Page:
Holding my hand and a cup of hot cocoa, my daughter skipped with confidence onto a playground in a small town outside Atlanta. After a few minutes of observing, she ran off to play with some kids who were pretending to run away from bad guys.
I spotted her near the swings with a little boy who had become the focus of attention of this group. They bestowed the boy with a nickname my daughter didn’t like, and she stood by him, coaching him on how to respond.
“Tell them you don’t like it! Tell them it isn’t right!” she kept saying. When the group of kids ran off, the boy extended his hand to my daughter and asked if they could be friends. They shook on it and ran off to play.
Any parent would feel deep joy at this sweet encounter. I looked around to see if the boy’s parents took notice, while my daughter and her new friend sat chatting and looking through the boy’s notepad filled with drawings.
After a while, my daughter’s voice rang out as she came running toward me: “What is auster care, Mama?”
I was jolted out of my daydreaming as I tried to comprehend her question. This is how my daughter learned about foster care, on the playground with a child whose parents could not be there. I learned that the boy was there with his siblings, including two toddlers and two special needs children.
The kids live in different dormlike group homes with staffers who take shifts around the clock. Two weekends per month, a transport is arranged for the children to come to the same location so they can spend two hours together.
This is how I was awakened to the reality that is in plain sight, although many of us rarely give it much thought. In Georgia, more than 11,000 children live in foster care, with only 7 percent transitioning to adoptive families. In the United States, an average of 420,000 children are in foster care on any day.
But there are not enough foster parents, and for many kids, like the boy my daughter befriended, the only option is to live in an institution that provides basic necessities but usually no real attachment or love.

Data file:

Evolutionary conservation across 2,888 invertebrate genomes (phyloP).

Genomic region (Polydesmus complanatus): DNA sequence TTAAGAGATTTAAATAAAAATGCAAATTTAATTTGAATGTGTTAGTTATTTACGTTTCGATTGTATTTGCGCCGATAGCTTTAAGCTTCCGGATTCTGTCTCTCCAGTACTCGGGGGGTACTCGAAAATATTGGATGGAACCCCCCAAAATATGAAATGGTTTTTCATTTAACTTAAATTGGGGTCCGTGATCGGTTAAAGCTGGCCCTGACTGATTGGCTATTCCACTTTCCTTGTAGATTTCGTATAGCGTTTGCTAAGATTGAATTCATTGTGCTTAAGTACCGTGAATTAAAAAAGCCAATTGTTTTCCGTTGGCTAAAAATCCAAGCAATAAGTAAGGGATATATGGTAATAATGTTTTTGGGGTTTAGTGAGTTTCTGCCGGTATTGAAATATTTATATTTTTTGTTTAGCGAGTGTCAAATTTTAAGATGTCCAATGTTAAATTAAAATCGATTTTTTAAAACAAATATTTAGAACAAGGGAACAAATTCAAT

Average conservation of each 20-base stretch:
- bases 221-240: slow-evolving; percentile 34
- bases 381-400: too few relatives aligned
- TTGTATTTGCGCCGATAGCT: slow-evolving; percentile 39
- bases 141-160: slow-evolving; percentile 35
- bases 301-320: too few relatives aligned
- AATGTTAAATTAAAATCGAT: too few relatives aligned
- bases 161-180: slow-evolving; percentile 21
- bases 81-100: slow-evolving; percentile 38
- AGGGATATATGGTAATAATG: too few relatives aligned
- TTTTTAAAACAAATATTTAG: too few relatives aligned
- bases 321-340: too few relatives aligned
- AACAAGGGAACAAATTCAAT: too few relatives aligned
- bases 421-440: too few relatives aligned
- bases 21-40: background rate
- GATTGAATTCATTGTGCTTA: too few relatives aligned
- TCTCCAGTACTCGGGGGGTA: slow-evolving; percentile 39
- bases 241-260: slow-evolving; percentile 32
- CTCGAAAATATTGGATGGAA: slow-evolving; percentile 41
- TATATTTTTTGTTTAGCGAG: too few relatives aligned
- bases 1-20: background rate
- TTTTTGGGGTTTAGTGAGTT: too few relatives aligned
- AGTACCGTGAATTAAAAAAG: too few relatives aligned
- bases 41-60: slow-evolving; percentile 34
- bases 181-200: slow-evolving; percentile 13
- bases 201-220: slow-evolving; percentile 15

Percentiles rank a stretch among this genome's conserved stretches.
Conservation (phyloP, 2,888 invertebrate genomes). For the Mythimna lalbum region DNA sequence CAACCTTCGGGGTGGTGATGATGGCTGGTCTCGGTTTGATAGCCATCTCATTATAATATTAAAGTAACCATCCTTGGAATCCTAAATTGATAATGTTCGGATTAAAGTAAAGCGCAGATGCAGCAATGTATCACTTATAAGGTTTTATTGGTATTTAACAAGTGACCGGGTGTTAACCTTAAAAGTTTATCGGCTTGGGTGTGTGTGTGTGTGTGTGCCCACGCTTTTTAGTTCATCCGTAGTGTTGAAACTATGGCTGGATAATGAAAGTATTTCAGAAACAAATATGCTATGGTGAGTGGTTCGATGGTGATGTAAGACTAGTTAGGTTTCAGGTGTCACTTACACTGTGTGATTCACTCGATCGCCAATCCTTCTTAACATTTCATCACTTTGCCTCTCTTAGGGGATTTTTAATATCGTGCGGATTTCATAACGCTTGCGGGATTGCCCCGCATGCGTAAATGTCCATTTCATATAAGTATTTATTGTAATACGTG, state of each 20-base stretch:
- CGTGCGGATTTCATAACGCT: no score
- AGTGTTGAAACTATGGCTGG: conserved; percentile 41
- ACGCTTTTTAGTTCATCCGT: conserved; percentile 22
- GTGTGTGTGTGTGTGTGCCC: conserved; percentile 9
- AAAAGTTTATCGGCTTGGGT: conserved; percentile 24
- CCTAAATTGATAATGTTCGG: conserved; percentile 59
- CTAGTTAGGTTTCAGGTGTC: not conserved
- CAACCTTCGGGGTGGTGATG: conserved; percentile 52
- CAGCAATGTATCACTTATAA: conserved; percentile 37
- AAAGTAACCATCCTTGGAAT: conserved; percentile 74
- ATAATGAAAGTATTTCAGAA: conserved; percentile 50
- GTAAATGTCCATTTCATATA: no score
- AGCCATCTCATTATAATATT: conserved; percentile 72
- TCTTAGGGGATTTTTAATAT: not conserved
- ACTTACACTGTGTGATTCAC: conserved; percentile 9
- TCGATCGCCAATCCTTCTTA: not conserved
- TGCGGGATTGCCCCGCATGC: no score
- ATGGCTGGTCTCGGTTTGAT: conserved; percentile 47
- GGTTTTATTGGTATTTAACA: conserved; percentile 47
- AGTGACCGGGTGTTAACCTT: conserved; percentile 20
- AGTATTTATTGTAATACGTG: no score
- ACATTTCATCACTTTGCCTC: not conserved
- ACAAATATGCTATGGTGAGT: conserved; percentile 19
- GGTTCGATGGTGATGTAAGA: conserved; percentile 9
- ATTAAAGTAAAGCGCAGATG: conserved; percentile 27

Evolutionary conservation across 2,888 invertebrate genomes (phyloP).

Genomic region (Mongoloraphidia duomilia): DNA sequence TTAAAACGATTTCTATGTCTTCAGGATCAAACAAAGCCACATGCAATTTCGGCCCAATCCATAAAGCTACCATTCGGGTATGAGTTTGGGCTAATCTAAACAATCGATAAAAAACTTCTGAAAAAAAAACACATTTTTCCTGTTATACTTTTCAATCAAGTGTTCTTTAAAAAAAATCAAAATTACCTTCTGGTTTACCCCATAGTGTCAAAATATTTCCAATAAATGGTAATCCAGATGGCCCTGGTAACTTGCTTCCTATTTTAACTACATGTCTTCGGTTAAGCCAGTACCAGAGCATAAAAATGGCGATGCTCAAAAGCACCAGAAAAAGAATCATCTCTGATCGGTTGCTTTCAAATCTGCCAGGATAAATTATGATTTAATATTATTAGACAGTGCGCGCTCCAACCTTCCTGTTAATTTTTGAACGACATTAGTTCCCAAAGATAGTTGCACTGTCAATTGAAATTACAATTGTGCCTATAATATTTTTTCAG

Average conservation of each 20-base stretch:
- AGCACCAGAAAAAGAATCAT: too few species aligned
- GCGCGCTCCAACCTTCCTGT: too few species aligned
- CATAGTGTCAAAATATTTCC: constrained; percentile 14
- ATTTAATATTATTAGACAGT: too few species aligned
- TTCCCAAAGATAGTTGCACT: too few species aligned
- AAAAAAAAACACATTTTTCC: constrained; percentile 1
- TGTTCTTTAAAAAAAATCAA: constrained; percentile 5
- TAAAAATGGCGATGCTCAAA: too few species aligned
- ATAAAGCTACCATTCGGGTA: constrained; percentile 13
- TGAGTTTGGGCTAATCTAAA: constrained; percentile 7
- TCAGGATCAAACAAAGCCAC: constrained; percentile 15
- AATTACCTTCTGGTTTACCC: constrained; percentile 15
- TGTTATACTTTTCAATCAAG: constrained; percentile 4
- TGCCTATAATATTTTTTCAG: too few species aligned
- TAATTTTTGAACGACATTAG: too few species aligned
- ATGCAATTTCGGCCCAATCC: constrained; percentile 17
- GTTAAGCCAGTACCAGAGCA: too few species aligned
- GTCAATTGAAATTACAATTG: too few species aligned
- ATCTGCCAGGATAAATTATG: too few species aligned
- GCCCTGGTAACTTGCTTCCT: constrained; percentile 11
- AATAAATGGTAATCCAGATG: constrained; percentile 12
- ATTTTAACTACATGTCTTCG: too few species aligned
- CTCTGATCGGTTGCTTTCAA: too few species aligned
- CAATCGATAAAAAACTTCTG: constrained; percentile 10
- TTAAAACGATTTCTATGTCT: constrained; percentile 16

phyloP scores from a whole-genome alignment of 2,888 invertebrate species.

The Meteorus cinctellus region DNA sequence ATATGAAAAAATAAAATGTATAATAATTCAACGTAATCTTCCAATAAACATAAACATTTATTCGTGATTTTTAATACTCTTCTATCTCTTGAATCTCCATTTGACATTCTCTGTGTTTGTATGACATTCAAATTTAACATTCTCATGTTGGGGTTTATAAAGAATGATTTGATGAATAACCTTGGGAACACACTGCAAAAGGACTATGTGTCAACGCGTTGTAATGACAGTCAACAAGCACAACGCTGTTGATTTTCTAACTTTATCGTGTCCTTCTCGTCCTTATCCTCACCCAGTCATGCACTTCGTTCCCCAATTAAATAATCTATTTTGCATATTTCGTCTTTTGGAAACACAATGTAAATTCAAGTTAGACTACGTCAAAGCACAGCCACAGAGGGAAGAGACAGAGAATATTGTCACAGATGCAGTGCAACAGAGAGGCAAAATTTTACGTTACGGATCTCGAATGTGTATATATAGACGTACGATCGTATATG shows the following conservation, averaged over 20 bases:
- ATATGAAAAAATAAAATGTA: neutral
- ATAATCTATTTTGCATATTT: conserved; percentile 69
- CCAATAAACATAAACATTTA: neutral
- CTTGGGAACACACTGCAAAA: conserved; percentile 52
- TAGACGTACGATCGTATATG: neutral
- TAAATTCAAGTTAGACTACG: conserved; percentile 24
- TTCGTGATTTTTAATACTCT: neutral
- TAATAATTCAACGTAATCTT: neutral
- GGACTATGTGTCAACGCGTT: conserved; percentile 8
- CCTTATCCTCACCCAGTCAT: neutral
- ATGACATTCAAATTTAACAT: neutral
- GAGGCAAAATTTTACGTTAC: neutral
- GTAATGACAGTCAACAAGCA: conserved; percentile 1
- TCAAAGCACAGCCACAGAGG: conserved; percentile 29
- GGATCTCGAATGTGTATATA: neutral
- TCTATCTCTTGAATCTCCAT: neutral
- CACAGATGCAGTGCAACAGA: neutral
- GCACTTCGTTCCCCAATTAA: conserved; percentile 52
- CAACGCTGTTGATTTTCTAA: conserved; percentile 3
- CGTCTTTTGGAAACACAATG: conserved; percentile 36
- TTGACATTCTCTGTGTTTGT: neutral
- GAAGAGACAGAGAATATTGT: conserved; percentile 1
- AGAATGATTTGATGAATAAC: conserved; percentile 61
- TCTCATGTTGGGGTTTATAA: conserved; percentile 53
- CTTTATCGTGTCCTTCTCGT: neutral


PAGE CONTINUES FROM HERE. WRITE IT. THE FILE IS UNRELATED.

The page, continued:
Beth Horwitz, a social worker and activist whose focus is on improving the lives of at-risk youth, recently gave an impassioned ELI talk on tapping the potential of the Jewish community to meet the need for foster parents. The truth is that while the Jewish community is deeply invested in raising and educating the next generation of Jewish children, we are not yet invested in foster care. Who better to step up to the plate than a people with a history of orphans with postwar trauma starting over and building anew?
In his book “Justice in the City: An Argument From the Source of Rabbinic Judaism,” Aryeh Cohen writes that to be a resident of a just community means hearing and seeing the injustice of the “stranger” as your own and sharing the burden. By interacting with people who would otherwise be invisible to us, we develop the consciousness that is necessary for action.
How do we pay attention to the lives of children in the foster care system and see their predicament as part of our communal obligation? How do we remain open to the possibility of opening our homes to children whose lives are often complicated by trauma? Can we look at these kids as deserving a chance for repair?
It takes tremendous commitment and stability to provide a loving home for kids who are not biologically our own and may be reunited with their birth parents. Not every person or every family is equipped to foster children, but we can live in the experience of the question “What can I do?”
Here are some ideas: Become a court-appointed special advocate volunteer to ensure that kids do not get lost in the overburdened legal and social service systems; support those who are becoming foster parents; offer mentorship, donate supplies or volunteer with organizations that support foster children, such as the Foster Care Support Foundation; and continue the conversation about becoming a foster parent and perhaps one day it will be a possibility.
As for my daughter and me, we have talked a lot about her new friend and his siblings. We cannot seem to get them out of our minds.